While we often think of 4-H in terms of events such as the county fair or club days, the formula for youth development as 4-H is so much more!
Like all other Research and Extension information, positive youth development is based on considerable documentation including the research of Lerner and Lerner in the “Comprehensive Findings of 4-H Study of Positive Youth Development (Tufts University 2013)” and Brendtro, Brokenleg, and Van Bockern in “Reclaiming Youth at Risk: Our Hope for the Future”, among others.
Based on this research, the WHY for 4-H includes developing a sense of belonging, mastery, independence, and generosity. Each of our activities and events include facets of these. Working on a project helps youth to find and develop skills, work independently as they progress, and learn to share their skills and knowledge with others. A fair entry is the result of project learning and provides feedback for appropriate level of mastery, working independently, and working together for learning and sharing.
Kansas 4-H offers 40 different project areas grouped into STEM and Agriculture, Communication and the Arts, Healthy Living, and Community Vitality which offers leadership and civic engagement. Each of these project areas have research-based curriculum to provide opportunities for learning and growth. Each project area also includes opportunities for youth to practice communication, leadership, and civic engagement skills.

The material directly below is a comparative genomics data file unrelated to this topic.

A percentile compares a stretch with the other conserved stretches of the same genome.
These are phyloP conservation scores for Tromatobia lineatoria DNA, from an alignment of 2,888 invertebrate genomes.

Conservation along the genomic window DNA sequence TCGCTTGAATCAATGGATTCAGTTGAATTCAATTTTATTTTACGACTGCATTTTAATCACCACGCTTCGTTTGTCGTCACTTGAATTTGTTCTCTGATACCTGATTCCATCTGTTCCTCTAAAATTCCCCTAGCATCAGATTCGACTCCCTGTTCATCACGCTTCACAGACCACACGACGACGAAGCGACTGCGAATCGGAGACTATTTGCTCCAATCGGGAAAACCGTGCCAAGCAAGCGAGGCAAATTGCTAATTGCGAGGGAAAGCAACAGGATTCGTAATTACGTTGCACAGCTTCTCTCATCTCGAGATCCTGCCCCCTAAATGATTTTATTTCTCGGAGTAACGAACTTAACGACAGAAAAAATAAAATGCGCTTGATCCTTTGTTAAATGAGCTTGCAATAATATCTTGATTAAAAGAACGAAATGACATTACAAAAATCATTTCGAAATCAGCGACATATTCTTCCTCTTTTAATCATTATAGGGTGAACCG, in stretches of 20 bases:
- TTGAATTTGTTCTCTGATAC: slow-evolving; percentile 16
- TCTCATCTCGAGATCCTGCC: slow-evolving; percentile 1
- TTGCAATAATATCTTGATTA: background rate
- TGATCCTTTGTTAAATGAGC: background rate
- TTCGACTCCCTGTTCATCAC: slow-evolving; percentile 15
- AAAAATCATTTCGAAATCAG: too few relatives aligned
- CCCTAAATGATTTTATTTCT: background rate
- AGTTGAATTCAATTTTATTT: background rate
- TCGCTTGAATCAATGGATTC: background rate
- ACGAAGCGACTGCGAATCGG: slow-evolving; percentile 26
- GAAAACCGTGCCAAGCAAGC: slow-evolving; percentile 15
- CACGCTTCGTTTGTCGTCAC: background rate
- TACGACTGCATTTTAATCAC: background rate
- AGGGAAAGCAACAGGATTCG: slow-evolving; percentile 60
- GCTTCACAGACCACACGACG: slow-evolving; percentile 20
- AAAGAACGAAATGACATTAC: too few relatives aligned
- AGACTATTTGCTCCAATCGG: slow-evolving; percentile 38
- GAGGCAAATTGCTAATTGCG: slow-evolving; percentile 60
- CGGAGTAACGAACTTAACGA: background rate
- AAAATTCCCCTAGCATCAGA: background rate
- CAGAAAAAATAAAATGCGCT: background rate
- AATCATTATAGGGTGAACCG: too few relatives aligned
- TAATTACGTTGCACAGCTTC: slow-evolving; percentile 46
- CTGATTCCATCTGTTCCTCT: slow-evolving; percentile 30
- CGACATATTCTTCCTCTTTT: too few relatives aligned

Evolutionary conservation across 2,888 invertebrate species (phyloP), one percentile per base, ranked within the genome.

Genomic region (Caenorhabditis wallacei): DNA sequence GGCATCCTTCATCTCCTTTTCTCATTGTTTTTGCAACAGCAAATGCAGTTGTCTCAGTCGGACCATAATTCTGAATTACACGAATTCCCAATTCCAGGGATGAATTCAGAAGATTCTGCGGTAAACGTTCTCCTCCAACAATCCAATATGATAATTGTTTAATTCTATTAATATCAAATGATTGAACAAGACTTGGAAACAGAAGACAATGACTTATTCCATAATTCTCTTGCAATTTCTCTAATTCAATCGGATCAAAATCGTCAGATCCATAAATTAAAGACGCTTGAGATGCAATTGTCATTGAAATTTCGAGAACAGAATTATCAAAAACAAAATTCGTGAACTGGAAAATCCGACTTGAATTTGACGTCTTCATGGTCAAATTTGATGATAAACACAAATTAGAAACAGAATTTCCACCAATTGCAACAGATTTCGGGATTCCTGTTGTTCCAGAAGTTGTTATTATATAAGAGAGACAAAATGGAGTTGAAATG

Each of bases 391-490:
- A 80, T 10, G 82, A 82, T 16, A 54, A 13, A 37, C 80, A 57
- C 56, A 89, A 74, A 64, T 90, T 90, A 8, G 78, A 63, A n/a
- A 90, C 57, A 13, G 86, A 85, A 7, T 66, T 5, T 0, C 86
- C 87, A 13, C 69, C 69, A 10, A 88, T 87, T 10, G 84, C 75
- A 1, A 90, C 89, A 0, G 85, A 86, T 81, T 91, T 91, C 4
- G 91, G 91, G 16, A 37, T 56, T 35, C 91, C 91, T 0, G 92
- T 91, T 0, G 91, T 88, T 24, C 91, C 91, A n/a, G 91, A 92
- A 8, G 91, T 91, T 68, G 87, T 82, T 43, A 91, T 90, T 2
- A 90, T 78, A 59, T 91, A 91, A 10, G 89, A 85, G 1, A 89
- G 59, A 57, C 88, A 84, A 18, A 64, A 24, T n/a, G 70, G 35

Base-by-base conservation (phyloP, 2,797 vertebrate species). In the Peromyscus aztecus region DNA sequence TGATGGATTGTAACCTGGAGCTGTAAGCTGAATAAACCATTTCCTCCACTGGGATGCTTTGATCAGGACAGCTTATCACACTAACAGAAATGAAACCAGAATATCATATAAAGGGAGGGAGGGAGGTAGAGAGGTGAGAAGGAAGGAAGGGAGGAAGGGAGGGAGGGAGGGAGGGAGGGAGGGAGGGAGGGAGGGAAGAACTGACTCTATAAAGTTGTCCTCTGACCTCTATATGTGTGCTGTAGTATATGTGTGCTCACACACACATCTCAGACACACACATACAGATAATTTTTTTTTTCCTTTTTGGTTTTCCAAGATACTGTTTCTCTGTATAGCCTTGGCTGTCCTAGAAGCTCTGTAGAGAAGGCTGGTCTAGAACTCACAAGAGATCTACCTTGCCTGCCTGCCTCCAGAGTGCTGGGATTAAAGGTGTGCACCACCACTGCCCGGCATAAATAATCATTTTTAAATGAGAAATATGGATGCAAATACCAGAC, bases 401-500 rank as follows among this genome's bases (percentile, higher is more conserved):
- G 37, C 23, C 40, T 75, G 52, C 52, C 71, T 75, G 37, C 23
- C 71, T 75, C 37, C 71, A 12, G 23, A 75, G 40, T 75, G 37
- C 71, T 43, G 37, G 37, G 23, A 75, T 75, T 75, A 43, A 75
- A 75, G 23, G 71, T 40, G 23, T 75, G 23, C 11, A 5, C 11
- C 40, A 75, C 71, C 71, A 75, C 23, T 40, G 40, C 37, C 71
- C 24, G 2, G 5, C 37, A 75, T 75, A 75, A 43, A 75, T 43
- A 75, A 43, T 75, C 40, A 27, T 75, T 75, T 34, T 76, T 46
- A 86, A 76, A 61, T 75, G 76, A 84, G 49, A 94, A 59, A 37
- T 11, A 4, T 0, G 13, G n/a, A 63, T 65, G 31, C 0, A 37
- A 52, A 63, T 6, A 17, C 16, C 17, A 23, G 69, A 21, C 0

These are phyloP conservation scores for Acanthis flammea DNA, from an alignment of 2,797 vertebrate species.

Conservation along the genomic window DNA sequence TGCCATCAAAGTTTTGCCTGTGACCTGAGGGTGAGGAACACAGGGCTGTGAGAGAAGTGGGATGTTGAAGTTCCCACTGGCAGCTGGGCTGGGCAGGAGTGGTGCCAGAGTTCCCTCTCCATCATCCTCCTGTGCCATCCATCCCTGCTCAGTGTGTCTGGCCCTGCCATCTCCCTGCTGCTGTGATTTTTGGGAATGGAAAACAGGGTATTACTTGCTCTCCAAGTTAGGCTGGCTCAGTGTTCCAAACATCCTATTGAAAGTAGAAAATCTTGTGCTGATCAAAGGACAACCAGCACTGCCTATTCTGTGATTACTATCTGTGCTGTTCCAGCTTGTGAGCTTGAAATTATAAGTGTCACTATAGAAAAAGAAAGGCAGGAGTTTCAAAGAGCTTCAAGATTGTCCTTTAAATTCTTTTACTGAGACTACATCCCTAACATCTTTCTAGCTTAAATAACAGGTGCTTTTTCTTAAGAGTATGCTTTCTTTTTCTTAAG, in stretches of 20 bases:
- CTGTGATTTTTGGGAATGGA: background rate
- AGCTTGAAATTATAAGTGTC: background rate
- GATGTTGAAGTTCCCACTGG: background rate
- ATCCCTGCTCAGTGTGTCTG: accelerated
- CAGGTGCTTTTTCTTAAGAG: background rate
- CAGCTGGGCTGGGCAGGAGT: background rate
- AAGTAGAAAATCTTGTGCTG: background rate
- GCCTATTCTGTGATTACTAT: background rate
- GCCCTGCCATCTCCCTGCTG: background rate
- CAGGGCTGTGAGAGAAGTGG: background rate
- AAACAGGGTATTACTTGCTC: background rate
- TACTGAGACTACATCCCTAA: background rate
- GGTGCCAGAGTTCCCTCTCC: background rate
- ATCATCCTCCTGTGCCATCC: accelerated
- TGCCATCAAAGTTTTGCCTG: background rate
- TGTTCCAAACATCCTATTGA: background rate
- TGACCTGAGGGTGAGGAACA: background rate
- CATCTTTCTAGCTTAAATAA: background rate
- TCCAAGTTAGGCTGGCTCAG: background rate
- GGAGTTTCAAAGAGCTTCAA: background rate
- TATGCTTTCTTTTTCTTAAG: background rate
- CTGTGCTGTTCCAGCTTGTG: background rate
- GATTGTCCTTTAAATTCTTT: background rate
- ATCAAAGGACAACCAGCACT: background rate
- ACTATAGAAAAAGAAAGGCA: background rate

One focus of the 4-H Formula is to have an impact on youth by developing life-long learners with an empathetic and curious view of the world. Another is to develop youth with good communication skills which are crucial no matter your job or career. Providing opportunities to understand how to collaborate with peers and adults in a positive manner is another goal.
One of my favorite goals of the 4-H Formula brings all of these pieces together by developing youth who have the skills and knowledge to contribute to their communities. I often say that 4-H is important to develop the next generation of leaders so that our rural communities don’t just survive but thrive!
Keep learning. Keep showing grace and kindness.
Michelle Beran is the 4-H and Youth Development agent for the Cottonwood District, Barton County office. For more information on this article or other 4-H Youth and Development related questions email Michelle at firstname.lastname@example.org or call 620-793-1910.